|These photos are courtesy of Mark Sharley, thanks
On April 21st, 2001 Bruce Mills and his navigator Kyle Patrick barrel rolled and crashed at Twin Bridges while racing on Idaho's Salmon River. Bruce was killed instantly. Kyle, after struggling underwater for over a minute, was able to get out of his harness and out from under the overturned hull. Following race boats stopped and worked valiantly to right the boat, but is was already too late. I am sure that the day will be etched in those crews minds forever. Peace guys, you gotta let it go.
When someone dies, you usually hear about what a great person they were, what a shame it is and all that. Well in Bruce's case, it happens to have been true. He really was a great person and it really is a shame. Whenever you saw him at the races, you could count on him having a funny observation to tell you. He always enjoyed himself, even when things were going totally to hell for him, mysterious misfire or missing 5 mph top end, you could tell he was doing exactly what he wanted to be doing and enjoying the heck out of it. I really looked forward to meeting up with with Bruce again each year, I liked being around him. He was a happy guy, a pleasure to race with.
Bruce entered jetboat racing as Val's part time navigator and went racing occasionally with the Ramsdell's. He always called Val, "Valerie", never heard him call her anything else. I think this was about 1995 or 1996. In 1997, he bought Val and Dell's second boat, Ricochet Rabbit, kept the name and paint job, put in a big block to compete in A-class, and doubled the number from 111 to 222. That year you never saw him without a huge grin on his face. He built his own motors with a little help, did most of the work on the boat himself, and he was always ready to go.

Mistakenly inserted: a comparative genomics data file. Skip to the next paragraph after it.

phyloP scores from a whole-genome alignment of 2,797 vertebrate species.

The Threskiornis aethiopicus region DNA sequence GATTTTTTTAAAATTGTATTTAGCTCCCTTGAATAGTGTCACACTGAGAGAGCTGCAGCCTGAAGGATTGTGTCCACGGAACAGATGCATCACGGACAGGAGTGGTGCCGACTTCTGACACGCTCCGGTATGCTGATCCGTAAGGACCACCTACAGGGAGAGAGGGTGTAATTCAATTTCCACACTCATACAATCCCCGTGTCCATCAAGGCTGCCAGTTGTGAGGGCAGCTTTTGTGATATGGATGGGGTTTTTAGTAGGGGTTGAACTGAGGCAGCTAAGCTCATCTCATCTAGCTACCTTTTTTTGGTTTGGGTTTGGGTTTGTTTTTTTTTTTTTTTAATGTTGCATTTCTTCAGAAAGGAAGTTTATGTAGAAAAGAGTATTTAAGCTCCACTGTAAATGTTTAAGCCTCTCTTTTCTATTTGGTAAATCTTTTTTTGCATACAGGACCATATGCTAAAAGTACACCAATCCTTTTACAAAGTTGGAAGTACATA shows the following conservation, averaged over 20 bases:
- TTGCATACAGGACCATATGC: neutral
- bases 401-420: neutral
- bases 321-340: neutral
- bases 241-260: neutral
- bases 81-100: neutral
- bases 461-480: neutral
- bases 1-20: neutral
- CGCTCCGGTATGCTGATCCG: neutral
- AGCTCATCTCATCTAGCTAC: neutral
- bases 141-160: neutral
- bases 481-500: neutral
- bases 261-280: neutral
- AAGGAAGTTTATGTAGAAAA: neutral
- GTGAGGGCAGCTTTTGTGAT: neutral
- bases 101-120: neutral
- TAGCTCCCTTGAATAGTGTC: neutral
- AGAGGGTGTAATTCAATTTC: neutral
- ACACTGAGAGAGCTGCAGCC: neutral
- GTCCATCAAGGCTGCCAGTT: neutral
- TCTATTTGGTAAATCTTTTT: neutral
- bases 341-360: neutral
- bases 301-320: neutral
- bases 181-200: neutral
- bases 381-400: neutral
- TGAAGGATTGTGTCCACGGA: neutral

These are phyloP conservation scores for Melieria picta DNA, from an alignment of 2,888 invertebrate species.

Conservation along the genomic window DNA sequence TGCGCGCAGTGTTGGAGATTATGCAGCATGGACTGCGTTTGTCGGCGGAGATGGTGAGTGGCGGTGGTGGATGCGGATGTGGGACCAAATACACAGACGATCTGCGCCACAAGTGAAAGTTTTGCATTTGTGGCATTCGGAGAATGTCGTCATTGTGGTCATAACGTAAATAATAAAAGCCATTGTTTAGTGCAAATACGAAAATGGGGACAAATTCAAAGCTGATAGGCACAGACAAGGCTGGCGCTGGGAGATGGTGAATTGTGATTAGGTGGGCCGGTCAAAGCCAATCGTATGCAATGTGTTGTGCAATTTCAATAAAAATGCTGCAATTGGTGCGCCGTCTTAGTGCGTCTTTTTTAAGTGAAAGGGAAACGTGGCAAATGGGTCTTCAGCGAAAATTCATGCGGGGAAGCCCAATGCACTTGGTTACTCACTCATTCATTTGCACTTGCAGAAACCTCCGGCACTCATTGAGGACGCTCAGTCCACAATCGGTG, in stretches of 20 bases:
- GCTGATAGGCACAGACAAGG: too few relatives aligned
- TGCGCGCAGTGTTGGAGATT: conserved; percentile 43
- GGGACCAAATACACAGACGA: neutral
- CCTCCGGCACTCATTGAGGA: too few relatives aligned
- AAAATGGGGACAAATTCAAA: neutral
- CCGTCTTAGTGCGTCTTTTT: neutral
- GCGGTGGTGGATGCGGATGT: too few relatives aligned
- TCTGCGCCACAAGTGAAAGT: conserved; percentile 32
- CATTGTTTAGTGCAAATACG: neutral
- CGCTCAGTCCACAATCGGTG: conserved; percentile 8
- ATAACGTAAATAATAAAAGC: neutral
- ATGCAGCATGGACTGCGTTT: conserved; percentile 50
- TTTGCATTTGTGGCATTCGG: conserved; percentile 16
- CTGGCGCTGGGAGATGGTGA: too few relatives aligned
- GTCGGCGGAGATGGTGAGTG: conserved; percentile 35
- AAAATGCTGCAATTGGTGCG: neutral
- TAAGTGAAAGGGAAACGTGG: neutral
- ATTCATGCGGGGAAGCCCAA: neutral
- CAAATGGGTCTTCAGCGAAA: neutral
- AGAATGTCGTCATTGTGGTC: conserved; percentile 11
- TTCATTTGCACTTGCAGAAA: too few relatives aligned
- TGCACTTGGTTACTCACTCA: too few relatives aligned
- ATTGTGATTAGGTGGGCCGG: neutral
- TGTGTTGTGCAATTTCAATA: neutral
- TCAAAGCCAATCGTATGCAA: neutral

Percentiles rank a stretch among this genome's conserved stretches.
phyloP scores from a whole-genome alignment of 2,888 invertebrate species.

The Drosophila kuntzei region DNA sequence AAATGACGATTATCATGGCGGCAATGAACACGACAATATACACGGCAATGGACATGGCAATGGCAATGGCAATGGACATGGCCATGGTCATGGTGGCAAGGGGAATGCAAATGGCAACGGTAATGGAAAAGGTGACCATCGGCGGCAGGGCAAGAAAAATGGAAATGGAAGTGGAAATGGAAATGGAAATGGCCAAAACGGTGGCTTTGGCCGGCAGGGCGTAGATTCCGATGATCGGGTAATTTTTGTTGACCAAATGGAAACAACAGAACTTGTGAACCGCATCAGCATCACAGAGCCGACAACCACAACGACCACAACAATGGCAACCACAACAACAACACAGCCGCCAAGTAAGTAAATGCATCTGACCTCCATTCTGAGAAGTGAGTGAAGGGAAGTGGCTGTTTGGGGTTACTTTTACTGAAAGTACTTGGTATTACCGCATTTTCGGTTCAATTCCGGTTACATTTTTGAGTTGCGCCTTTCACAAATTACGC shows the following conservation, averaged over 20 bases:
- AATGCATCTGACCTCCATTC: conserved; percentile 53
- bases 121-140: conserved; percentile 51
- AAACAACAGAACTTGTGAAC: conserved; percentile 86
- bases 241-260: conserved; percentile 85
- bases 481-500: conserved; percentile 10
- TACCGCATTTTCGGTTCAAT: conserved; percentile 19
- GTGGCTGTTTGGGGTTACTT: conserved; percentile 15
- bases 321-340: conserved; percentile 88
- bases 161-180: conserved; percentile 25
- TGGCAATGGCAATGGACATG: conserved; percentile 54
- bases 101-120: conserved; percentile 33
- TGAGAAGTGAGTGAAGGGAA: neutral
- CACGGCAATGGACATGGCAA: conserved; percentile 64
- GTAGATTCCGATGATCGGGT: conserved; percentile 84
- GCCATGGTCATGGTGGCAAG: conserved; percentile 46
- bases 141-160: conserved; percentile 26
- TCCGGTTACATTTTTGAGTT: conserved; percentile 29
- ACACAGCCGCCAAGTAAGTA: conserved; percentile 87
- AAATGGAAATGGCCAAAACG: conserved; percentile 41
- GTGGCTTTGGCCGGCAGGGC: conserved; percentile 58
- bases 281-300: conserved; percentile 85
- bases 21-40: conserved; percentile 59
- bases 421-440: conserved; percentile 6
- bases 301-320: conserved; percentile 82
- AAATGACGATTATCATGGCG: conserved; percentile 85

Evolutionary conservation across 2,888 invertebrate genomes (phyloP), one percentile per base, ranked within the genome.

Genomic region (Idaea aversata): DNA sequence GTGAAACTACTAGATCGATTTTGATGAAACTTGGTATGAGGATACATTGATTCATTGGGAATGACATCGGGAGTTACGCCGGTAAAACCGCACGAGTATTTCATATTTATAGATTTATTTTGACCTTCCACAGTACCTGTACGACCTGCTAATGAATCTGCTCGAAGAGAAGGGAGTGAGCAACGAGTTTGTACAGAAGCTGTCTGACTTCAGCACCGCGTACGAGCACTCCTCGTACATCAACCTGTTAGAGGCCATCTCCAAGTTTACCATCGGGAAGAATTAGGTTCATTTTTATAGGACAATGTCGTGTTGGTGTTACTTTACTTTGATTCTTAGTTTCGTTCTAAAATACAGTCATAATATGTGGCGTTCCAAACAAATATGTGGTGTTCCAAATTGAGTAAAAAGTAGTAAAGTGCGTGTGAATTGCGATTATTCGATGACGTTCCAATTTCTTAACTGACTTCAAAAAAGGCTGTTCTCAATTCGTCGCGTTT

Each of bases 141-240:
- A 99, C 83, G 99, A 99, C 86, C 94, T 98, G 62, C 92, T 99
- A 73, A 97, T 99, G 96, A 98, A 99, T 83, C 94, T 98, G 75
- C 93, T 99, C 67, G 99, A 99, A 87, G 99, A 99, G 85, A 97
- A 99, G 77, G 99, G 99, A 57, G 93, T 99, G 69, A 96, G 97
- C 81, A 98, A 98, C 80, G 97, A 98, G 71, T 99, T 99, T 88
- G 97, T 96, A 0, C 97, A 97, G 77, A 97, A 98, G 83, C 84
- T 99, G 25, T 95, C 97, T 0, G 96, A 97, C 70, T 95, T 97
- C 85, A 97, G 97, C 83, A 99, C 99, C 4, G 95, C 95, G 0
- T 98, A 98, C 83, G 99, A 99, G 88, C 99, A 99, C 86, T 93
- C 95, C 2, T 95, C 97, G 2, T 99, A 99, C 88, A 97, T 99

In 1999 on the Klamath Bruce and his son Tracy ran out of the river and spun around on a gravel bar just below Surpur Creek. In the wreck he broke several ribs. In his motel room that evening the first thing he said when I came in to see him was "Whatever you do, don't make me laugh." That almost started me laughing, but I didn't. He started telling me about the crash and how he couldn't sit up straight on the gravel bar because the ends of the ribs were rubbing together. Oweee! It amazed me how off the cuff he described it, like oh yeah, I had a flat today- I guess it could have been the pain medication they gave him at the hospital (that he refused to stay in) but I doubt it, I think it was just the way he was, quietly tough.
Duane Longfellow had smoked his motor the day of the wreck in Klamath and Bruce and Duane cooked up a deal were Duane would drive Bruce's boat with Tracy navigating to help the boat turn-out for the spectators. He was hurting for sure the night of the wreck, but the next time I saw him was two weeks later at Gold Beach, and he was there ready to race. He was a good racer and really loved the sport. I'll miss him.
Sam and crew, you guys handled the whole thing just right, thank you for the perception, sensitivity and straight thinking. Thank you fans at Blackhawk, I have always thought the Marathon jetboat fans were a notch or two above average race fans and you just proved it to be true.
I don't profess to know what happened or why, but I will never quit trying to figure it out. I am sure we can all take from this tragedy some lessons or knowledge. They have been purchased for us by our fellow racer at a terrible cost and we can honor him by capitalizing on them. I think it's the very best thing we can do, the only thing we can do.